Instead of what I should have been thinking about – my PhD and how professional identity affects the development of the BIM specialist role – I have been thinking some more about the idea of the PhD and personal identity, provoked by a series of tweets by Jennifer Polk last week (@FromPhDtoLife). Unfortunately what I have come up with is a better description of what I am not…
I don’t think of myself as a “researcher”; I like to acquire knowledge, but research is just one way of doing that. I do not feel like a specialist in my subject, despite the time I have spent working on it, so “scholar” is not the thing either. I work in a tertiary institution, so in one sense I am an “academic”, but I don’t really feel that I am part of the academy as such. I also like to share the knowledge I acquire, so “perpetual student” doesn’t quite cover it (despite what friends and family believe!).
Dilettante is a good term, though I have to admit it applies not just in the traditional sense (“lover of the arts”), but is also quite apt in the modern one (“a person who cultivates an area of interest, without real commitment or knowledge.”) I delight in dabbling, learning snippets and samples, in acquiring bits of knowledge and making connections. I am a knowledge magpie (ooh, shiny!) and mastery is not my goal.
Which currently has me questioning why exactly I am doing a PhD, since mastery of a subject might be seen as a central aim of a PhD. It is not the subject that fascinates me though, it is the process of learning about my subject.
My PhD is a reflection of that dabbler’s mind, as I have a variety of disparate pieces: partially articulated thoughts; several different data collection approaches resulting in different sets of data; ongoing experimentation using half a dozen data analysis approaches, none of which I have taken to their conclusions; 10 (ten!) articles in various states of completeness, from just title and abstract, to outline, to blocks and pieces, through to waiting on revisions for journal acceptance. I have got far enough on each line of thought to talk with great amounts of hand-waving on any of them, though not far enough to have the confidence to commit to them in my thesis. I have presented papers at conferences and seminars, had many fascinating and even exciting conversations and discussions, and now have all of the pieces whirling in a disconnected way in my head, which on the inside sounds a lot like the birds in Denis Glover’s classic NZ poem !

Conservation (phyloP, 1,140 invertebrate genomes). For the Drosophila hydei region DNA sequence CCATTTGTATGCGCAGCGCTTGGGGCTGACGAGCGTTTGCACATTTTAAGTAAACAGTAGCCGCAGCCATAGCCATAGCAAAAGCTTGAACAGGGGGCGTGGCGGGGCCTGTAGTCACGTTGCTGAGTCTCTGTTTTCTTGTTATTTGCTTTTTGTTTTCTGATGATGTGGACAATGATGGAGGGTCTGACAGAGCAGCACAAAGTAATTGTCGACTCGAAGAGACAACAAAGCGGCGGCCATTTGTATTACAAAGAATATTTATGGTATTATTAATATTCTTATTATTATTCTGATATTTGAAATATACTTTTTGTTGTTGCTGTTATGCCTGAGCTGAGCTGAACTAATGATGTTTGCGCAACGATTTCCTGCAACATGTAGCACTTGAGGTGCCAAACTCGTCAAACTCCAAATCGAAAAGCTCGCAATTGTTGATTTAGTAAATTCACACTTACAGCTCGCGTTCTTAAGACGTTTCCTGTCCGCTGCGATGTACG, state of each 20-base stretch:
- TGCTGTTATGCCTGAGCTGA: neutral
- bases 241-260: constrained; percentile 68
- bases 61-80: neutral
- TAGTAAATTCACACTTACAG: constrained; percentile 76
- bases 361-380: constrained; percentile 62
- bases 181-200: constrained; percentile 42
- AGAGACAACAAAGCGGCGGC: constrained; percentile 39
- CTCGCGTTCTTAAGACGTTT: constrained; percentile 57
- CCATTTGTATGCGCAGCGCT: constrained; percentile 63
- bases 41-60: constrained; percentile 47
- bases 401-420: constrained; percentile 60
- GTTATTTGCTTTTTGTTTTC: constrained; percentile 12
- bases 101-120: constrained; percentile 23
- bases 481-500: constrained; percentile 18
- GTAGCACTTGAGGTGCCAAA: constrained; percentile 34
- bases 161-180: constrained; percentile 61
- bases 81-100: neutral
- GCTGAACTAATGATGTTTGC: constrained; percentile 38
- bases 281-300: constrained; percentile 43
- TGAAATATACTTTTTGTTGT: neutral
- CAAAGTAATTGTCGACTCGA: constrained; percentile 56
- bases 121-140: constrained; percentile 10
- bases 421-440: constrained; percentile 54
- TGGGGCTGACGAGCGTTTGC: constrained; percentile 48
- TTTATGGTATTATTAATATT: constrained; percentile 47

Now I am approaching my 3 year PhD anniversary, which I had previously been determined was my hard deadline – but I have just enrolled for another six months… What I want to do is pull the threads together into something passingly coherent and hand it in; to commit to either putting my papers out for scrutiny and submitting my PhD by publications (the original idea), or come up with a cogent argument that will allow me to turn my hesitant drafts into a ‘proper’ thesis (Plan B). Either way, the magpies will have to stop scrapping for new and prettier objects to chase, and my fledgling ideas will have to grow up and leave the nest (to mix my metaphors slightly!)